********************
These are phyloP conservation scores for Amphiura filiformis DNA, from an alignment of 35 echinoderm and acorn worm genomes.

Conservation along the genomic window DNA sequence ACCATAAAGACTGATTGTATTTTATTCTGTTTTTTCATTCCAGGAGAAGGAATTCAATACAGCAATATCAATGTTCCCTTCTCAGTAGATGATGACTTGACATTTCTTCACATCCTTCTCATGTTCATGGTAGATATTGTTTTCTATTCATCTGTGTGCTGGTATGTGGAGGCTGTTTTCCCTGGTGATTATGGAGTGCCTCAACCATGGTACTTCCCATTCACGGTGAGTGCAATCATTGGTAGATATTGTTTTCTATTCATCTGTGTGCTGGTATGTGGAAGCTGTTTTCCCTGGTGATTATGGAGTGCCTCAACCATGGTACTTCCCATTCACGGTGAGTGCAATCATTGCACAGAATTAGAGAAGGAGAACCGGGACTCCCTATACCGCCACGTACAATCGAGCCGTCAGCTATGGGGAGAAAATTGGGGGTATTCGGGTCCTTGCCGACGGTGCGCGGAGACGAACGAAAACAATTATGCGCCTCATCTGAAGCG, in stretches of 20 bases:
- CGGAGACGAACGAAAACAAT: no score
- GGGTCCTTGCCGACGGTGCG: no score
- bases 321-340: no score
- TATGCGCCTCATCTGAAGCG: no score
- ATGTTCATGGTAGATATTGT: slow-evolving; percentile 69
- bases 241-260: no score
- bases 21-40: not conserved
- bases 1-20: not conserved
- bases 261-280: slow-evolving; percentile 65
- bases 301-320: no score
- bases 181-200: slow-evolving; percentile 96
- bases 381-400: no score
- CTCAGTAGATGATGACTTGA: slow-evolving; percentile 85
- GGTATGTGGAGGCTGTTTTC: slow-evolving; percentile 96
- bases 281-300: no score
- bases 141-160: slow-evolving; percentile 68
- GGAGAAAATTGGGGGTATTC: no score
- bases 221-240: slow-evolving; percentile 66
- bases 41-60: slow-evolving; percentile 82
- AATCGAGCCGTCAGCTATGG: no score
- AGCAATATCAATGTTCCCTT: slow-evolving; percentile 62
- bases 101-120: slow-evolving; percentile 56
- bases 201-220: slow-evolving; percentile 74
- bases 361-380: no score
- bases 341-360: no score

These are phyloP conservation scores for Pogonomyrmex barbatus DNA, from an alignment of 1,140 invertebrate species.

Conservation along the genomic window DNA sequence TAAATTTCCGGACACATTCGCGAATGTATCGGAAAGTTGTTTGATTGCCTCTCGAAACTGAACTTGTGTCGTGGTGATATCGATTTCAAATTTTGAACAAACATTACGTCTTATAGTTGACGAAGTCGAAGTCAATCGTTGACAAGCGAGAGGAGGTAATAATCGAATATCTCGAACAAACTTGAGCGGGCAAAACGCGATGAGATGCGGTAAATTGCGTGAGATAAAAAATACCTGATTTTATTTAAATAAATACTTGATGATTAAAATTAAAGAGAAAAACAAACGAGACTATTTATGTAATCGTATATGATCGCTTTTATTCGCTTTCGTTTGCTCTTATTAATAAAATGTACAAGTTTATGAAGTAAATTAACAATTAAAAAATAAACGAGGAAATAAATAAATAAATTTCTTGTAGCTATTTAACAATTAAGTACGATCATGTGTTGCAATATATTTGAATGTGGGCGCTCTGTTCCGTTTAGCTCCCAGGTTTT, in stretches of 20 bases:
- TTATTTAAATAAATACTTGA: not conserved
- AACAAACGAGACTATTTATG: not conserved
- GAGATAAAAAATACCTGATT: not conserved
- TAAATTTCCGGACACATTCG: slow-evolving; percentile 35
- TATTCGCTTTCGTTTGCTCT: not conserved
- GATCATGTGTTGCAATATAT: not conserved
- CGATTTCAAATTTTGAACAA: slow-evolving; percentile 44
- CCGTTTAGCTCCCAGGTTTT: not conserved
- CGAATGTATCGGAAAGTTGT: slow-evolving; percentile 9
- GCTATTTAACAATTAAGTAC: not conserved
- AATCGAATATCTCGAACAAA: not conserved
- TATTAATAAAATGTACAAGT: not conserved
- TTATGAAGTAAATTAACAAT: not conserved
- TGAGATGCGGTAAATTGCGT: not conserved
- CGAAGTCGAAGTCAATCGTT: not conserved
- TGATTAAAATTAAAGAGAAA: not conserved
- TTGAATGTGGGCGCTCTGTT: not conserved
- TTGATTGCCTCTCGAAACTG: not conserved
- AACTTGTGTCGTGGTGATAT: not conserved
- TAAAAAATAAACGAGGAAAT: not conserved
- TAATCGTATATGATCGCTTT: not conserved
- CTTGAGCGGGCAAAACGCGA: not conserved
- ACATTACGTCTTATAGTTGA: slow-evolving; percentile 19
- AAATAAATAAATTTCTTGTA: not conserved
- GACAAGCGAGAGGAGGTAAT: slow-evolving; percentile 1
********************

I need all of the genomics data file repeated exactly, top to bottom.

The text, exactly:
These are phyloP conservation scores for Amphiura filiformis DNA, from an alignment of 35 echinoderm and acorn worm genomes.

Conservation along the genomic window DNA sequence ACCATAAAGACTGATTGTATTTTATTCTGTTTTTTCATTCCAGGAGAAGGAATTCAATACAGCAATATCAATGTTCCCTTCTCAGTAGATGATGACTTGACATTTCTTCACATCCTTCTCATGTTCATGGTAGATATTGTTTTCTATTCATCTGTGTGCTGGTATGTGGAGGCTGTTTTCCCTGGTGATTATGGAGTGCCTCAACCATGGTACTTCCCATTCACGGTGAGTGCAATCATTGGTAGATATTGTTTTCTATTCATCTGTGTGCTGGTATGTGGAAGCTGTTTTCCCTGGTGATTATGGAGTGCCTCAACCATGGTACTTCCCATTCACGGTGAGTGCAATCATTGCACAGAATTAGAGAAGGAGAACCGGGACTCCCTATACCGCCACGTACAATCGAGCCGTCAGCTATGGGGAGAAAATTGGGGGTATTCGGGTCCTTGCCGACGGTGCGCGGAGACGAACGAAAACAATTATGCGCCTCATCTGAAGCG, in stretches of 20 bases:
- CGGAGACGAACGAAAACAAT: no score
- GGGTCCTTGCCGACGGTGCG: no score
- bases 321-340: no score
- TATGCGCCTCATCTGAAGCG: no score
- ATGTTCATGGTAGATATTGT: slow-evolving; percentile 69
- bases 241-260: no score
- bases 21-40: not conserved
- bases 1-20: not conserved
- bases 261-280: slow-evolving; percentile 65
- bases 301-320: no score
- bases 181-200: slow-evolving; percentile 96
- bases 381-400: no score
- CTCAGTAGATGATGACTTGA: slow-evolving; percentile 85
- GGTATGTGGAGGCTGTTTTC: slow-evolving; percentile 96
- bases 281-300: no score
- bases 141-160: slow-evolving; percentile 68
- GGAGAAAATTGGGGGTATTC: no score
- bases 221-240: slow-evolving; percentile 66
- bases 41-60: slow-evolving; percentile 82
- AATCGAGCCGTCAGCTATGG: no score
- AGCAATATCAATGTTCCCTT: slow-evolving; percentile 62
- bases 101-120: slow-evolving; percentile 56
- bases 201-220: slow-evolving; percentile 74
- bases 361-380: no score
- bases 341-360: no score

These are phyloP conservation scores for Pogonomyrmex barbatus DNA, from an alignment of 1,140 invertebrate species.

Conservation along the genomic window DNA sequence TAAATTTCCGGACACATTCGCGAATGTATCGGAAAGTTGTTTGATTGCCTCTCGAAACTGAACTTGTGTCGTGGTGATATCGATTTCAAATTTTGAACAAACATTACGTCTTATAGTTGACGAAGTCGAAGTCAATCGTTGACAAGCGAGAGGAGGTAATAATCGAATATCTCGAACAAACTTGAGCGGGCAAAACGCGATGAGATGCGGTAAATTGCGTGAGATAAAAAATACCTGATTTTATTTAAATAAATACTTGATGATTAAAATTAAAGAGAAAAACAAACGAGACTATTTATGTAATCGTATATGATCGCTTTTATTCGCTTTCGTTTGCTCTTATTAATAAAATGTACAAGTTTATGAAGTAAATTAACAATTAAAAAATAAACGAGGAAATAAATAAATAAATTTCTTGTAGCTATTTAACAATTAAGTACGATCATGTGTTGCAATATATTTGAATGTGGGCGCTCTGTTCCGTTTAGCTCCCAGGTTTT, in stretches of 20 bases:
- TTATTTAAATAAATACTTGA: not conserved
- AACAAACGAGACTATTTATG: not conserved
- GAGATAAAAAATACCTGATT: not conserved
- TAAATTTCCGGACACATTCG: slow-evolving; percentile 35
- TATTCGCTTTCGTTTGCTCT: not conserved
- GATCATGTGTTGCAATATAT: not conserved
- CGATTTCAAATTTTGAACAA: slow-evolving; percentile 44
- CCGTTTAGCTCCCAGGTTTT: not conserved
- CGAATGTATCGGAAAGTTGT: slow-evolving; percentile 9
- GCTATTTAACAATTAAGTAC: not conserved
- AATCGAATATCTCGAACAAA: not conserved
- TATTAATAAAATGTACAAGT: not conserved
- TTATGAAGTAAATTAACAAT: not conserved
- TGAGATGCGGTAAATTGCGT: not conserved
- CGAAGTCGAAGTCAATCGTT: not conserved
- TGATTAAAATTAAAGAGAAA: not conserved
- TTGAATGTGGGCGCTCTGTT: not conserved
- TTGATTGCCTCTCGAAACTG: not conserved
- AACTTGTGTCGTGGTGATAT: not conserved
- TAAAAAATAAACGAGGAAAT: not conserved
- TAATCGTATATGATCGCTTT: not conserved
- CTTGAGCGGGCAAAACGCGA: not conserved
- ACATTACGTCTTATAGTTGA: slow-evolving; percentile 19
- AAATAAATAAATTTCTTGTA: not conserved
- GACAAGCGAGAGGAGGTAAT: slow-evolving; percentile 1